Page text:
I will be computer-less for the next week, so my stories will come to you via my trusty iPad, upon which, for reasons known only to itself, Blogger will not allow me to format properly. Maybe I will work it out by Monday, but in the meanwhile, please accept my plain version today.
I get a lot of comments and queries by email. I try to respond to all, but sometimes they slip away through cyber-space and I probably appear to be ignoring them - if this is true of something you have sent me, then I apologise. One reader asked about the 'Lord Ruthven" mentioned in the post on Tewhaddidle a week or so ago.
The enquiry piqued my interest, because the work in question - The Ladies Cabinet Enlarged and Opened (first ed. was in 1639) is widely attributed to a seventeenth century Scottish peer. Several different individuals are credited,including "that learned chemist the Lord Ruthven." This reference appears to be to the seventh Lord (with whom the original line and title expired in 1495). He was indeed a chemist with "a Licence to practise the Transmutation of Metals, by his Philosophical Skill." He is not the man - the work is indisputably much later than the second half of the fifteenth century. Looking at the list of Ruthvens, there are no other likely candidates at all.
One likely theory is that the attribution was an early mistake, and that it was an English, not a Scottish peer - Lord Grey de Ruthyn, whose son became the second Lord Ruthven when the title was reinstated. Again, looking at the birth and death dates of the Ruthyns, there are no likely candidates to have published a book on any topic at this time. Unless one includes the women that is. The twelfth title holder was the Baroness Susan (Longueville).
Now it gets interesting. The full title of the book is:
The ladies cabinet enlarged and opened: containing many rare secrets, and rich ornaments of several kindes, and different uses. Comprized under three general heads. Viz. of [brace] 1. Preserving, conserving, candying, &c 2. Physick and chirurgery. 3. Cookery and houswifery. Whereunto is added, sundry experiments, and choice extractions of waters, oyls, &c.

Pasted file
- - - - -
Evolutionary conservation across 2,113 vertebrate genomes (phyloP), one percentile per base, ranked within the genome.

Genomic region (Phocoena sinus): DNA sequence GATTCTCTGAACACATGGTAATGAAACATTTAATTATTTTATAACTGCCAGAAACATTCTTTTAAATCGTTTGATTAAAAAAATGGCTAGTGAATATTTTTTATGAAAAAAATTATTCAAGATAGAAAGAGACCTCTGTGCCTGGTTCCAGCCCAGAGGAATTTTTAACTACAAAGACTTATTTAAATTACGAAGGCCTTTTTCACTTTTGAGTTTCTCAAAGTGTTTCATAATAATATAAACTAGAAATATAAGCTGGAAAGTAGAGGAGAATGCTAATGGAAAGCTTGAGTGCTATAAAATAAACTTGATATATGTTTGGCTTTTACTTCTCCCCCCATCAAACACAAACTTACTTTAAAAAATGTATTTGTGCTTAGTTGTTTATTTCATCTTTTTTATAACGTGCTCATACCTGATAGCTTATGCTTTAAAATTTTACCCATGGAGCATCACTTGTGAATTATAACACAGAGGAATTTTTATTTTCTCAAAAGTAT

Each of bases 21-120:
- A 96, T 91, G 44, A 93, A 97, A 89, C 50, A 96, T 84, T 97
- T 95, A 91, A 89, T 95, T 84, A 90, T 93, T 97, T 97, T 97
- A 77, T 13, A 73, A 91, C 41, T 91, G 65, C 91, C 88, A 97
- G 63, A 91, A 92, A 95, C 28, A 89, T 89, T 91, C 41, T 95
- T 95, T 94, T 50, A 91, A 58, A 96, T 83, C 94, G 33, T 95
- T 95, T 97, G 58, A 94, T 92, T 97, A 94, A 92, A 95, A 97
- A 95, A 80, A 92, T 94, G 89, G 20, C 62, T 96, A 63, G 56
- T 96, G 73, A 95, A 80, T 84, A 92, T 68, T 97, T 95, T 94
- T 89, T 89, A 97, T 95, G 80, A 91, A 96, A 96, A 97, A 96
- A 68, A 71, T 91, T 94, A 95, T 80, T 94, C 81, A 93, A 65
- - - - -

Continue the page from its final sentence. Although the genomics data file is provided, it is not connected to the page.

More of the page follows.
Noblewomen did not cook. They were expected to supervise and instruct the kitchen staff, and therefore needed to be generally knowledgeable about food preparation, but they did not themselves do any cooking. They were however, responsible for the activities of the still-room, where the preserving, candying, and medicinal remedies were prepared. I get the clear impression that men did not participate in the activities of this particular household department.
This book shows the hand of a woman, not a 'chemist'. The middle section of the work has many remedies for everyday disorders, and many for use in midwifery. Noblewomen of the time would have kept their own manuscript receipt books but it would not have been seemly for them to do something as vulgar as publish a book for the general public. Nevertheless, my money is on Lady Susan. The only confounding part of the puzzle is that the preface is signed 'M.B'. A pseudonym to protect her identity? Maybe we will never know.
As the recipe for the day, I give you, from the book:
To Make an Italian Pudding.
Take a Manchet and cut it in square pieces like a die, then put to it half a pound of beefe suet minced small, raisins in the sun, the stones pick'd out, Cloves, Mace, minced Dates, Sugar, Marrow, Rose-waster, Egs and cReam; mingle all these together, and put it into a dish fit for your stuff; in less than an hour it will be baked; then scrape on sugar, and serve.
Could it be the Lord Ruthven who helped assassinate Rizzio, the favorite of Mary Queen of Scots? Some sources indicate he had a reputation as a warlock. Black magic was often related to alchemy (practiced by a "chemist").
I don't recall him being interested in cookery or any sort of helpfulness to females, but the physick (sometimes defined as "learned medicine") edges into alchemists' territory. Some accounts say that Ruthven got up from his deathbed to put on armor and murder Rizzio, and was able to do so through his knowledge of the supernatural arts. Possibly the use of his name might add a certain imprimatur of "authority" to the medicaments, even if they are merely everyday preparations.
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